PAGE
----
Bringing ATTR amyloidosis out of the shadows

By June Shannon Heart News   |   24th May 2022

International conference on ATTR amyloidosis takes place in Donegal this weekend

A major international conference on ATTR amyloidosis, a rare condition that affects multiple organs in the body including the heart is due to take place this weekend in Donegal.

The conference ‘Emerging from the Shadows,” which takes place on Saturday the 28th of May will be attended by international medical experts and patients who will discuss ATT amyloidosis – a condition characterised by a buildup of amyloid or protein deposits in one or more organs of the body.

The conference is being organised by ATTR Amyloidosis All Ireland Support Group and the Irish Heart Foundation, and will take place on Saturday, May 28 from 10am to 4.30pm in An Chuirt Hotel, Gweedore.

One particular form of ATTR Amyloidosis is hereditary and linked with 25kms of the northwest coast of Donegal, thanks to a gene known as T60A which is prevalent there giving it the name ‘Donegal Amy’. Wild-type amyloidosis is another form of the condition.

Delays in diagnosing amyloidosis are common because the symptoms can be confused with numerous other conditions.

People living with ATTR amyloidosis can suffer from a wide range of symptoms including, feeling weak or tired, unexplained weight loss, swelling in the legs, ankles or feet, breathlessness, numbness, pain or tingling in their hands or feet, bowel or bladder issues or difficulty in walking.

“Our theme reflects a rising awareness of the condition and the emergence of new treatments, of which there were none until a few years ago,"

Rosaline Callaghan , ATTR Amyloidosis All Ireland Support Group

Rosaline Callaghan of ATTR Amyloidosis All Ireland Support Group emphasised the international scope of the conference, which will address healthcare professionals and patients on early diagnosis and new treatments for ATTR amyloidosis.

“Speakers include world-renowned experts Professor Julian Gillmore and Professor Mary Reilly, and leading professionals in the field from both Northern Ireland and the Republic of Ireland,” she said.

“Our theme reflects a rising awareness of the condition and the emergence of new treatments, of which there were none until a few years ago. We need to raise more awareness – my condition of hereditary amyloidosis Thr60ala, is not only rare, it is all the more unusual in that it has a geographically specific origin in North-West Donegal.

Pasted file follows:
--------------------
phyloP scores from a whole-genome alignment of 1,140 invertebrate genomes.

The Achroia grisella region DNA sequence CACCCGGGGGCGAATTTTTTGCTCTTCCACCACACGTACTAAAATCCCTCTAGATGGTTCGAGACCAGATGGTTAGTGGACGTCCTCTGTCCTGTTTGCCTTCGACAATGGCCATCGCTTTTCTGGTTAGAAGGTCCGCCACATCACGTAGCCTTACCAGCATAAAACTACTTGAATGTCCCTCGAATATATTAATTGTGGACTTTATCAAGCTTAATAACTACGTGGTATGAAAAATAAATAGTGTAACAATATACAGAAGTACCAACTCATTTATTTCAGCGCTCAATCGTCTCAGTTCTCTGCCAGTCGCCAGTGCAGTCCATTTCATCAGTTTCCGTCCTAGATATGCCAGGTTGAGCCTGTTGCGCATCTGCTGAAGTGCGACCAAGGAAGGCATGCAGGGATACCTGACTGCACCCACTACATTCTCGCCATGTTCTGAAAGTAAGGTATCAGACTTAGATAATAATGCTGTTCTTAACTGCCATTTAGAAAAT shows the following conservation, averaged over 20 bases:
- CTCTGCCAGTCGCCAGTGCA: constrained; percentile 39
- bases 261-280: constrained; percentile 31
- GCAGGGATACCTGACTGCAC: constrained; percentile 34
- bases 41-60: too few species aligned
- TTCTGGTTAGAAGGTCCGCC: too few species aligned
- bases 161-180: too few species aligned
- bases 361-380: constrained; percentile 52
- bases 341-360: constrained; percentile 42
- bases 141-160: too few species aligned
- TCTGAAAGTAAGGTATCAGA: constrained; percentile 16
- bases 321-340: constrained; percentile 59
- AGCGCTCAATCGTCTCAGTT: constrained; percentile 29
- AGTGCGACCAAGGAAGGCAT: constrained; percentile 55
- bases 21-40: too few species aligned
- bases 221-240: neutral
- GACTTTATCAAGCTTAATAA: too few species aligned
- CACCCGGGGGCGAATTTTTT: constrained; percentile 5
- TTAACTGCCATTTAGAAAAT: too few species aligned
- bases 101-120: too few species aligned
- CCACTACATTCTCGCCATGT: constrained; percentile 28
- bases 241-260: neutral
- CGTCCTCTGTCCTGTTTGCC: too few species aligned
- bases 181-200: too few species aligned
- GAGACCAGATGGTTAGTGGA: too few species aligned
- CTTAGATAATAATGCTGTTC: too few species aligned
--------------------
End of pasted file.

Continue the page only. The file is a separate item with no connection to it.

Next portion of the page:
“One medical paper suggests that 1 per cent of the population of that county may carry the faulty gene. Of course, not everyone who carries the gene goes on to develop the condition, but many do. ATTR amyloidosis is rapidly progressive, and ultimately fatal without treatment. We need to ensure people can get a speedy diagnosis and access to treatment at the earliest opportunity,” Ms Callaghan added.

Professor Emer Joyce, Consultant Heart Function and Transplant Cardiologist, at the Mater University Hospital in Dublin and Clinical Professor of Medicine at University College Dublin (UCD) who will address the conference on how amyloidosis affects the heart said, “Cardiac amyloidosis, and specifically, ATTR-CA affects a growing population of patients encountered in our clinical practice.”

“With the advent of contemporary non-invasive imaging techniques, diagnostics in this field have substantially improved, allowing an earlier detection of affected individuals.

“This, alongside the emergence of effective specific therapies for ATTR-CA, is expected to translate into improved outcomes, making possible a promising future for amyloid patients. It is hoped that with dedicated funding and national support and coordination, Ireland can be a future leader in ATTR amyloidosis care and best practice.”

" It is hoped that with dedicated funding and national support and coordination, Ireland can be a future leader in ATTR amyloidosis care"

Professor Emer Joyce, Consultant Heart Function and Transplant Cardiologist, Mater University Hospital

Professor Sinead Murphy, Consultant Neurologist at Tallaght University Hospital, will speak on the impact of ATTR amyloidosis on the autonomic nervous system, and Professor Mary Reilly, Consultant Neurologist with Queens University College in Belfast will discuss the peripheral nervous system.

Dr Sinead Hughes, Consultant Cardiologist with Altnagelvin Hospital in Derry will address the conference on the history of the T60A gene while Professor Aisling Ryan, Consultant Neurologist with University College Hospital, Cork will cover H90D; the second most common mutation of hereditary amyloidosis in Ireland.

Dr Mark Coyne, Consultant Haematologist in Belfast will highlight the pathways to genetic testing for hereditary amyloidosis, while Professor Julian Gilmore, Head of the National Amyloidosis Centre with UCL London, will discuss a new world of treatments for ATTR amyloidosis.

Attendees will also hear from Mr Carlos Heras-Palou, Sandra Campbell and Jean Christophe Fidalgo on a range of ATTR Amyloidosis partnerships and alliances.

The conference is supported by Alnylam Pharmaceuticals, Bridgebio, Intellia Therapeutics, Pfizer and Sobi.

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amyloidosis ATTR amyloidosis conference heart heart disease medical professionals rare disease

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